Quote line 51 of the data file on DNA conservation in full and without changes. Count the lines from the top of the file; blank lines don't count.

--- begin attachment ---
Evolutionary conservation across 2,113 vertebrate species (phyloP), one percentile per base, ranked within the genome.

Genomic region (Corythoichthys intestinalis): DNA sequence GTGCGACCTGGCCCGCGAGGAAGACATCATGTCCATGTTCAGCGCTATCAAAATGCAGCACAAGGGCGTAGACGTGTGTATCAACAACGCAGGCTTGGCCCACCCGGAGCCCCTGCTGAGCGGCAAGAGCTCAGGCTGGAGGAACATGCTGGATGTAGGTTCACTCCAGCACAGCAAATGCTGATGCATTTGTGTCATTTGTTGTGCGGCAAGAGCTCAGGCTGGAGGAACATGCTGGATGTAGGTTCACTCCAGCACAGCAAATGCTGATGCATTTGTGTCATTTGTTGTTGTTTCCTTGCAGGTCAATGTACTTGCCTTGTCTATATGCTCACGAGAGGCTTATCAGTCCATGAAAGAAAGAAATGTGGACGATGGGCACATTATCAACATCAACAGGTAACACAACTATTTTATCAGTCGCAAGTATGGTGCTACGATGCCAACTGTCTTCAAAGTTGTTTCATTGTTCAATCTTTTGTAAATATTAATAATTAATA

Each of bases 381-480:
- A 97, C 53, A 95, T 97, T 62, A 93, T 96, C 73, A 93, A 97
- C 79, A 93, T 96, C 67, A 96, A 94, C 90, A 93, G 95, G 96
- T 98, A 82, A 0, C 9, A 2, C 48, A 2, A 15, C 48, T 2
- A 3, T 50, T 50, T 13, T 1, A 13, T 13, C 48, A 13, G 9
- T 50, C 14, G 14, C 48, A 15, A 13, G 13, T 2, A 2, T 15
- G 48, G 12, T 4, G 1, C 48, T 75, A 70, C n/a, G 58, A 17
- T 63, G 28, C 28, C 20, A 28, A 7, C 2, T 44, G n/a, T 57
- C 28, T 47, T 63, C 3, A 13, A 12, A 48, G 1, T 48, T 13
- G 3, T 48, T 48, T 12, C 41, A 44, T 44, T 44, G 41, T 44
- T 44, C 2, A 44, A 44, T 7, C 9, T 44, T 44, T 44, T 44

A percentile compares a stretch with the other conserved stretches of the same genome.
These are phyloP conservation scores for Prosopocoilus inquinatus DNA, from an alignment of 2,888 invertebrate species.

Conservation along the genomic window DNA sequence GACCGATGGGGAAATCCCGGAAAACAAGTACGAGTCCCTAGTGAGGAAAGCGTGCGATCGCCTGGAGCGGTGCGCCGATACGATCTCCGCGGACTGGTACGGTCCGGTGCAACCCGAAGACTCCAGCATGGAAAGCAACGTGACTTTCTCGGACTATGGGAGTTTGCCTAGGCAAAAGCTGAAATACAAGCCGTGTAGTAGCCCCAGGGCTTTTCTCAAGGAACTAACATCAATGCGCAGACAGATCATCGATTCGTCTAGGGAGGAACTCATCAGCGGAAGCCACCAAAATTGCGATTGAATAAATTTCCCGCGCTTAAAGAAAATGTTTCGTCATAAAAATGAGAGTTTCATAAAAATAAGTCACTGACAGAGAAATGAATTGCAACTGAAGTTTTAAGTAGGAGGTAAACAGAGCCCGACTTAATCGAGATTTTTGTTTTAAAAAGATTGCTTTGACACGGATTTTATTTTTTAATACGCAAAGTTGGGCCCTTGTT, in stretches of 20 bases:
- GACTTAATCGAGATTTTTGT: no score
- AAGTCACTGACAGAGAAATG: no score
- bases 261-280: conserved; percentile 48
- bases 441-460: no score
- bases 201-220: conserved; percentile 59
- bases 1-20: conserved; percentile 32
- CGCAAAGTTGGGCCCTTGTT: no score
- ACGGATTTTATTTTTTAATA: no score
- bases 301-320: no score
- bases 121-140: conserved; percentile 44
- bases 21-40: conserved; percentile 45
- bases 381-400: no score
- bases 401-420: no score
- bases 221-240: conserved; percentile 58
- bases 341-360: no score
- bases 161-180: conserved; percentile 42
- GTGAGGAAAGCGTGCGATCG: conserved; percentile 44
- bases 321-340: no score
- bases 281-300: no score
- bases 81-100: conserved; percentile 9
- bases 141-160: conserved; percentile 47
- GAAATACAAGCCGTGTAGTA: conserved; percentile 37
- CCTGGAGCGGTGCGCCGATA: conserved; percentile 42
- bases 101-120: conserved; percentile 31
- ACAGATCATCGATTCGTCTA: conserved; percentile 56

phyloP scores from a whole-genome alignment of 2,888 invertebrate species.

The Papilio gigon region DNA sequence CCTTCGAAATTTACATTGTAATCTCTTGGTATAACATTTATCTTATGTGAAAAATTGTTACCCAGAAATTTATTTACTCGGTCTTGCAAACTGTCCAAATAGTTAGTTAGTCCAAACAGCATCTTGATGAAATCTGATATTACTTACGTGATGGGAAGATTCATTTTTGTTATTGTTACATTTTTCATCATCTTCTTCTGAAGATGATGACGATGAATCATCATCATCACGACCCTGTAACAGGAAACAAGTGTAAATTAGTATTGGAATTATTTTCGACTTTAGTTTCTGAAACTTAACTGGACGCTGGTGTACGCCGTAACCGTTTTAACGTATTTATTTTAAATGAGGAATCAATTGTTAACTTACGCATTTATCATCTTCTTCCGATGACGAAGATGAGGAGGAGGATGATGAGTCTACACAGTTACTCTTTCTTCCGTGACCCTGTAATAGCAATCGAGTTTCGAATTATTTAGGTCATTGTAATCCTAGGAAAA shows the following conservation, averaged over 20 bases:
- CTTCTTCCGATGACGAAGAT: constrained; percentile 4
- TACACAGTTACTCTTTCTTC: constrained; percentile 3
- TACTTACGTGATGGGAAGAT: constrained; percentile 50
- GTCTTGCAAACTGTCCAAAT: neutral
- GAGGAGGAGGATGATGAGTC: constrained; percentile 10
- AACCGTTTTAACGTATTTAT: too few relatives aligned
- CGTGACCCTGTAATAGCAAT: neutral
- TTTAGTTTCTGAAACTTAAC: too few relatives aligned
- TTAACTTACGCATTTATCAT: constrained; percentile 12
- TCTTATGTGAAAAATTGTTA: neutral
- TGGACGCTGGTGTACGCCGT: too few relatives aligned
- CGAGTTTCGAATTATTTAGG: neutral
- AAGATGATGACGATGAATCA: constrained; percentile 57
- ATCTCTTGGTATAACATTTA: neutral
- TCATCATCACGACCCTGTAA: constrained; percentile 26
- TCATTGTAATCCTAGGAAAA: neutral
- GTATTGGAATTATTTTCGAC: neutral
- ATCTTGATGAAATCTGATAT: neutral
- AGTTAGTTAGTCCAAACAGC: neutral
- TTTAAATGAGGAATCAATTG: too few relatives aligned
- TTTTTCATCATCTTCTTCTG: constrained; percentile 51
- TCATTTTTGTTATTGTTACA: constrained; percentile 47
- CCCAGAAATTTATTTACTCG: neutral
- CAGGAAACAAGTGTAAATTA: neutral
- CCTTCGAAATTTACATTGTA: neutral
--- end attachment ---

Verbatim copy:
- TTTAGTTTCTGAAACTTAAC: too few relatives aligned